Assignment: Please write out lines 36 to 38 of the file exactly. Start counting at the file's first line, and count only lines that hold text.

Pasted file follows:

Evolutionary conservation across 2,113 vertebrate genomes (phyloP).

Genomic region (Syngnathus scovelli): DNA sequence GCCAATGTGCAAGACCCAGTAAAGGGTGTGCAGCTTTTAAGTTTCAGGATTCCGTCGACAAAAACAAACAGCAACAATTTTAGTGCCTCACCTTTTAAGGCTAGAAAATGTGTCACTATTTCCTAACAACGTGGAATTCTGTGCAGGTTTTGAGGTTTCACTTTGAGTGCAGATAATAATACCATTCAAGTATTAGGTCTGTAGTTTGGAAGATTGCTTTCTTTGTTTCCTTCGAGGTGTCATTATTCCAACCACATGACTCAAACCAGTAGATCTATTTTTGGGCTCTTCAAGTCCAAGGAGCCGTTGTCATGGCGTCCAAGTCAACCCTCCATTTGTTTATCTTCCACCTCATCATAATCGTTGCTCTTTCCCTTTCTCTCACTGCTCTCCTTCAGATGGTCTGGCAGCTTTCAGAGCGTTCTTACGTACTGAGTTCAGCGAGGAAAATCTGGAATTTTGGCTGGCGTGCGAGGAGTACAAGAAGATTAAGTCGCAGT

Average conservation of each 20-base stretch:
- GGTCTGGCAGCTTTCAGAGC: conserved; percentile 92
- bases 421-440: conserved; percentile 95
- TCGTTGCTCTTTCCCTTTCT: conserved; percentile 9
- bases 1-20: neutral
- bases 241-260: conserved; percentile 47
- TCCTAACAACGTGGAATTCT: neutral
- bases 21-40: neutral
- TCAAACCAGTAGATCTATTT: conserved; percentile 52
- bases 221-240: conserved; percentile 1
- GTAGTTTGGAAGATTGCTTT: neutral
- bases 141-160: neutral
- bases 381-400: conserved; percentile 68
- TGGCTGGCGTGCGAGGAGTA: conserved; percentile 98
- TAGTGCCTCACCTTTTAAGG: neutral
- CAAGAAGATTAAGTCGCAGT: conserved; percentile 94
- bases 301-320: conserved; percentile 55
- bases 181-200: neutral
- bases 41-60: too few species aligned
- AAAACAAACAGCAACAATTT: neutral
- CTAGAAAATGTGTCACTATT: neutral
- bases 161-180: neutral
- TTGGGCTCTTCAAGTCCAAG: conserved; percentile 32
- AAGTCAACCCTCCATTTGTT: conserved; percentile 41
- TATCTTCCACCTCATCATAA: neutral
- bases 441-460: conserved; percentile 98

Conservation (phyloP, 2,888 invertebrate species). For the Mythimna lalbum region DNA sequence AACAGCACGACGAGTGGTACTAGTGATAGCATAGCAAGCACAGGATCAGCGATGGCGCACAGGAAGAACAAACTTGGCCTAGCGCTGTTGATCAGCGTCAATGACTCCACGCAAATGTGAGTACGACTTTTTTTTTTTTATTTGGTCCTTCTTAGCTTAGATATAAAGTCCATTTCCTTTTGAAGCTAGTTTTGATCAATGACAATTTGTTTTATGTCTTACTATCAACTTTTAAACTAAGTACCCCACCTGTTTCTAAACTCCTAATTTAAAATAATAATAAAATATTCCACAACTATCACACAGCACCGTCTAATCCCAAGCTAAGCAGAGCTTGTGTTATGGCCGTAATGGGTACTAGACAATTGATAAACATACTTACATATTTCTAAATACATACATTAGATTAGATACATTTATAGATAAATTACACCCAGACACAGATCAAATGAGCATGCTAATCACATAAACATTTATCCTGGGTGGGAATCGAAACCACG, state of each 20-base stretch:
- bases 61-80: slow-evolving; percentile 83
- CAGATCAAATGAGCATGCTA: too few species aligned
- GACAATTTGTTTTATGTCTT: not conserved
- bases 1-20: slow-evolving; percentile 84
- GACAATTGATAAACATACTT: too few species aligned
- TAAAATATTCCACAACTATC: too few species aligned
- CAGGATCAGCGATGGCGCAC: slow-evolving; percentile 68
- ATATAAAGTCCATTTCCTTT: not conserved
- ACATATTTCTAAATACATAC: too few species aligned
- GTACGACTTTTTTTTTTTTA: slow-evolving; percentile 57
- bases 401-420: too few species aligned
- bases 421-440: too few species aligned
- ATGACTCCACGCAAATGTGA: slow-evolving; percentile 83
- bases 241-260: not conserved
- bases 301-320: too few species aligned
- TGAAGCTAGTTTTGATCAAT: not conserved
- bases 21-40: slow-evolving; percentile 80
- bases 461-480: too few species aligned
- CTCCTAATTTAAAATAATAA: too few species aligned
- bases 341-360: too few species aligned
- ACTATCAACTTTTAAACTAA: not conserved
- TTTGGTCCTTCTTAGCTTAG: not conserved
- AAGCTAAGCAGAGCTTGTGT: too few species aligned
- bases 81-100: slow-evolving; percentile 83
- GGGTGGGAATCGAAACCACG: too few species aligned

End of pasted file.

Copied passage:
- CAGGATCAGCGATGGCGCAC: slow-evolving; percentile 68
- ATATAAAGTCCATTTCCTTT: not conserved
- ACATATTTCTAAATACATAC: too few species aligned